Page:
site.btaFor Finns, EP Elections Are Not That Popular, EU Does Not Come Close to People's Everyday Life, Political Scientist Says

For Finns, EP Elections Are Not That Popular, EU Does Not Come Close to People's Everyday Life, Political Scientist Says
For Finns, EP Elections Are Not That Popular, EU Does Not Come Close to People's Everyday Life, Political Scientist Says
A campaign poster in Helsinki two days ahead of the June 9, 2024 European elections (BTA Photo/Iliyan Tsveyn)

Certain factors, such as the heavy rain that poured down on Finland during the European elections on June 9 and the start of the holiday period for many families as schools are already on summer break, contributed to the low turnout in the European elections. The main reason, however, is that the EP elections are not that popular: the EU exists somewhere far away and does not come close to the everyday lives of people, Theodora Helimäki , a Bulgarian PhD researcher at the Faculty of Political Science at the University of Helsinki, said in a BTA interview post elections. The institutions and functions of the Parliament and the EU are complex and even incomprehensible to citizens, she added. 

She has lived in Finland for 13 years, and one of her research topics is political behaviour in contemporary Finland, where she looks at voting and campaigning in a candidate-oriented political system.

She explained that early voting has gained popularity in recent elections, so it is not unusual for most voters to vote this way. “Especially in less populated areas, people vote early because it is more convenient. Many people who live in sparsely populated areas need help getting to a polling station. Sometimes there is transport to some polling stations organized by shops where polling stations are located," says Helimäki .

Finland held European elections for the seventh time. Early voting took place from May 29 to June 4, followed by the election day itself on 9 June. More voters went to vote early.

According to the final results announced by the Finnish Ministry of Justice on June 12, the National Coalition Party, which was the favourite in the polls, won the elections. Runner-up is the Union of the Left with 17.3%, beating the predictions of many analysts. The Social Democratic Party with 14.9%, the Centre Party with 11.8% and the Greens with 11.3% rounded out the top five.

The other two Finnish parties that will elect representatives to the EP are the Finns Party (7.6%) - the second largest party in the parliament in Helsinki, and the Swedish People's Party of Finland (6.2%).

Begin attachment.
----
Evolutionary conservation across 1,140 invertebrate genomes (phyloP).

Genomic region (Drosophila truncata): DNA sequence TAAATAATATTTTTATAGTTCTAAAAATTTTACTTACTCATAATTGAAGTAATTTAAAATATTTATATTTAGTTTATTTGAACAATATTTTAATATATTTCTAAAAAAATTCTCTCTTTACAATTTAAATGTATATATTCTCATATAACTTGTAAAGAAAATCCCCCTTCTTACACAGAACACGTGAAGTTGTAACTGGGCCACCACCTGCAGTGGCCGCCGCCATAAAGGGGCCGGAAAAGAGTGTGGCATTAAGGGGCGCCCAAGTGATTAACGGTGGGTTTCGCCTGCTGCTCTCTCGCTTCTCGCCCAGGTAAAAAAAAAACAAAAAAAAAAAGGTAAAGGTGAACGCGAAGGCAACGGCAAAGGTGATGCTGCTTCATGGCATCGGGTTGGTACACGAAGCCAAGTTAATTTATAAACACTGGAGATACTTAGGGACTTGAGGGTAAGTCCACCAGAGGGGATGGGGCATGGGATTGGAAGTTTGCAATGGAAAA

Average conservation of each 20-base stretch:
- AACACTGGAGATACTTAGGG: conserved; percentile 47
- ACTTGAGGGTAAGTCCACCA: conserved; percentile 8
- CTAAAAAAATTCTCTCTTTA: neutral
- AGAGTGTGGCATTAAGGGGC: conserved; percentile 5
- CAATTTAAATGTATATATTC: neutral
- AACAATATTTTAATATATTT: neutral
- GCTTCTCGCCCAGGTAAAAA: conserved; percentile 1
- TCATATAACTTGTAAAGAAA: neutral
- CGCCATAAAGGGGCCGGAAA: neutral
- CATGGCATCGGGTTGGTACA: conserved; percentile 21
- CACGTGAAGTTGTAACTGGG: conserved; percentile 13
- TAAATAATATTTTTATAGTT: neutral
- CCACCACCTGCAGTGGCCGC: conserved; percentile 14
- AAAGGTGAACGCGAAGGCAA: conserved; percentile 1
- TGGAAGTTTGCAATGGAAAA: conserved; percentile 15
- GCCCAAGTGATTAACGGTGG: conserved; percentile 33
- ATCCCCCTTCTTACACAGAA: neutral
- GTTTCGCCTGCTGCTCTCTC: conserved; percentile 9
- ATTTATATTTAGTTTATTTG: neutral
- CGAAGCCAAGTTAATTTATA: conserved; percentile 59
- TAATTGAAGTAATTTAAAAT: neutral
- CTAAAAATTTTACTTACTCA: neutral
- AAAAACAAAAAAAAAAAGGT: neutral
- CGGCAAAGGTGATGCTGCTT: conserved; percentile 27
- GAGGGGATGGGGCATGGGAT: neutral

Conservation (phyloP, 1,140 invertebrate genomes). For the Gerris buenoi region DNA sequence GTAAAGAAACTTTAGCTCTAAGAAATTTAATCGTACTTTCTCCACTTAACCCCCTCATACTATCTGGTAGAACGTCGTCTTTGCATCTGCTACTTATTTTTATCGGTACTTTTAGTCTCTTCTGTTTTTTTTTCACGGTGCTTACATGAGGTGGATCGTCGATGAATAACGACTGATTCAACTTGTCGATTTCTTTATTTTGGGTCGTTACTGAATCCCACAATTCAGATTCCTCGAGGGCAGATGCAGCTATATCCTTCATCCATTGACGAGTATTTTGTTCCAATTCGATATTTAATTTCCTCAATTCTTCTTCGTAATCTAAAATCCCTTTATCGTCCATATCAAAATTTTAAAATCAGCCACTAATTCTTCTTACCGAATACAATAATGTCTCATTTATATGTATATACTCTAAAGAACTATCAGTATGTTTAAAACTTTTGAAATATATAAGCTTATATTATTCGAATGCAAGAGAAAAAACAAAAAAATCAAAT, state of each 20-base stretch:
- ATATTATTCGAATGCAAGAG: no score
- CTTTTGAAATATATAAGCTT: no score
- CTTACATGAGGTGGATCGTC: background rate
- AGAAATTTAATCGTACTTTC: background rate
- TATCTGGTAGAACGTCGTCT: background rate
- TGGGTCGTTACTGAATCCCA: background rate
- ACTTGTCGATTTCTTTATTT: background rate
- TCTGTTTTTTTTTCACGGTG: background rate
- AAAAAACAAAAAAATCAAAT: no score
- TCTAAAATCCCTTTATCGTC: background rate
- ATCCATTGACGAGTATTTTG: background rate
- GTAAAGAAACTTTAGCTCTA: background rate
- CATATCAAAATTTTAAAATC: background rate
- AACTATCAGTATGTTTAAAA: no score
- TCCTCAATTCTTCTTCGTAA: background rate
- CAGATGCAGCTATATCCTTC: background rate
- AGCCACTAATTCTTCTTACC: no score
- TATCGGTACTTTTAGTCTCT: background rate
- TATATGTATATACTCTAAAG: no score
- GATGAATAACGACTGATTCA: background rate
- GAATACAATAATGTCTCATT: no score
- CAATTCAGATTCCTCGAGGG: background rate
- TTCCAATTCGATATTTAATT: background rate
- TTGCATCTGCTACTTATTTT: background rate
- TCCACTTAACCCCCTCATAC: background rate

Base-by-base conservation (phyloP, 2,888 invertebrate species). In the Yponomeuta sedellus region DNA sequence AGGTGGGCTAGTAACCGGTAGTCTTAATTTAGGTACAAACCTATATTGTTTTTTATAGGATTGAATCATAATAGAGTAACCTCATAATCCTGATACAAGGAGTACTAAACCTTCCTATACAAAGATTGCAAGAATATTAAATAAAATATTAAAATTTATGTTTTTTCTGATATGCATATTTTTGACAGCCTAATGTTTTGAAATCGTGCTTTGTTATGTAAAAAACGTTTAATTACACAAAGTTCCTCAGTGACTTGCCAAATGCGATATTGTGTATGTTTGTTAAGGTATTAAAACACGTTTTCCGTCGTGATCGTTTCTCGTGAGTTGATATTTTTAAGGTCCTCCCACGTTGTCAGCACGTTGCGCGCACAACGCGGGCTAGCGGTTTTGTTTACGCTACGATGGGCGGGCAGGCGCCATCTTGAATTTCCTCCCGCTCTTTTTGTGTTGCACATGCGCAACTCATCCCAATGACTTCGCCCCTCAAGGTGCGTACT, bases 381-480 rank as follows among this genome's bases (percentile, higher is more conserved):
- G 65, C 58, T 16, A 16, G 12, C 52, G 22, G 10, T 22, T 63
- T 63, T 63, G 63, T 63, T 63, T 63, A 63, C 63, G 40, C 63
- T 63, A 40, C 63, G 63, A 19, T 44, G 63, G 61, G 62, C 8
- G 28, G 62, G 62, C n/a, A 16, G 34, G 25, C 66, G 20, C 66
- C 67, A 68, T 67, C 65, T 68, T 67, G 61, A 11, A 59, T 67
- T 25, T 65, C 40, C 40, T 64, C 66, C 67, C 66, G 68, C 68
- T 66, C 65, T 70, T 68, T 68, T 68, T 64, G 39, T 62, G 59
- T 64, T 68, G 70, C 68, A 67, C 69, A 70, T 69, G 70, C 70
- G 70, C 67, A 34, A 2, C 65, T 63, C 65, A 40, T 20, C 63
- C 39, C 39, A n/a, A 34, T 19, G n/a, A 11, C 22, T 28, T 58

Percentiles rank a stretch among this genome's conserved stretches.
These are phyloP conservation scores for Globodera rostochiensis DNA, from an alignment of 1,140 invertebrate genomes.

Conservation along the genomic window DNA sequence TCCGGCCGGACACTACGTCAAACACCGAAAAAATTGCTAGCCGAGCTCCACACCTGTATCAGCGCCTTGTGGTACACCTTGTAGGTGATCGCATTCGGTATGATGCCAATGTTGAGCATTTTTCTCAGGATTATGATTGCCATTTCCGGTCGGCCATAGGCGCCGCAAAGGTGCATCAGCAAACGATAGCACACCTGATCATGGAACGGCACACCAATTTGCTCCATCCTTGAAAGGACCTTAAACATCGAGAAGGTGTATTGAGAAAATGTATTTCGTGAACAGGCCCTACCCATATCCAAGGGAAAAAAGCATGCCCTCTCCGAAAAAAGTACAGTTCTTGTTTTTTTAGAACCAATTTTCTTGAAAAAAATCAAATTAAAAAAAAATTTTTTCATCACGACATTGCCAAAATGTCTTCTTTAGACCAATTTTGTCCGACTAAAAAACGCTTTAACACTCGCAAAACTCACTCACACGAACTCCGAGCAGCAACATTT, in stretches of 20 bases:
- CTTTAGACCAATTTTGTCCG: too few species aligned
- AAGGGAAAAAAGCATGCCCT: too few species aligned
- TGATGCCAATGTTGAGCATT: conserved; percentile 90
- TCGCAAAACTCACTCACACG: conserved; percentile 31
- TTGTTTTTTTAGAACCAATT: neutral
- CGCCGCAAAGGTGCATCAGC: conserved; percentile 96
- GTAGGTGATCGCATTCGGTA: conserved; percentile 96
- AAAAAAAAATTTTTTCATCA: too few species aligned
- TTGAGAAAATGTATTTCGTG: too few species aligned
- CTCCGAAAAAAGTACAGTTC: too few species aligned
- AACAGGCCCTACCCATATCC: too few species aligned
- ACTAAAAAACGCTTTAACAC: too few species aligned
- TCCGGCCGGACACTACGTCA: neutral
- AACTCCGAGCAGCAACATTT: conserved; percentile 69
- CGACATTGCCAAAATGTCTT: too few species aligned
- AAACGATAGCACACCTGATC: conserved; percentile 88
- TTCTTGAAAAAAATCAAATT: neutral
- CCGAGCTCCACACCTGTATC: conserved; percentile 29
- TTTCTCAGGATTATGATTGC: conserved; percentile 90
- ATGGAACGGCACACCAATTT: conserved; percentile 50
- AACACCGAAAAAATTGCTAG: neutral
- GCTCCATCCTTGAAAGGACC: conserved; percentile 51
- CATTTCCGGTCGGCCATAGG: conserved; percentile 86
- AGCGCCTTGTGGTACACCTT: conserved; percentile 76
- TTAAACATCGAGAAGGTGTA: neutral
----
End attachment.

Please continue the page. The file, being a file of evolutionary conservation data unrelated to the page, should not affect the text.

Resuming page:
The unexpectedly high result of the Left Alliance, the big surprise of this election, is due to the popularity of the party's leader Li Andersson, who received 247,604 votes. In Finland you vote for a candidate, not a party, explained Theodora Helimäki.

Andersson set a record for the most votes received in a European election and his success brought 3 seats in the EP to the Left Alliance. Polls failed to register her personal popularity. She was among the candidates in this year's presidential elections and has gained popularity, Theodora said. 

In early 2024, Finland had presidential elections, which were won by centre-right Alexander Stubb of the National Coalition Party.

The current high result of the Left bodes well for Li Andersson, the Bulgarian researcher believes.

Helimäki explained why the eurosceptic The Finns underperformed: their voters generally do not vote if the election is not relevant for them, meaning in this case a lot of their voters stayed home. The Finns Party are part of the government in the current Parliament, which recently raised VAT by a percentage point and cut a number of social benefits. Voters are not particularly happy with the recent budget changes, the analyst said.

Asked whether the new Finnish representatives in the European Parliament should be expected to pursue different policies from the current ones on European level, she said that Finnish MEPs are relatively neutral and will likely remain so in the future. "Of course, now we have more representatives from the Left, so there the Finnish contribution will be greater than of the Right."

She points out that, curiously, Finland, just like the other Nordic countries would not be sending any far-right members, and the majority would be from the Left, as well as Greens.

Finns are positive about the European Union and do not expect many changes. The country's long-standing membership has contributed to a certain security, but alongside the crises there is also scepticism when it comes to new members joining, said Helimäki.

She believes that the EU is a more polarizing topic in Bulgaria. “In Finland, elections, campaigns and discussions are more moderate, some would even say boring,” the Bulgarian concludes. 

/NF/

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By 18:02 on 23.07.2024 Today`s news

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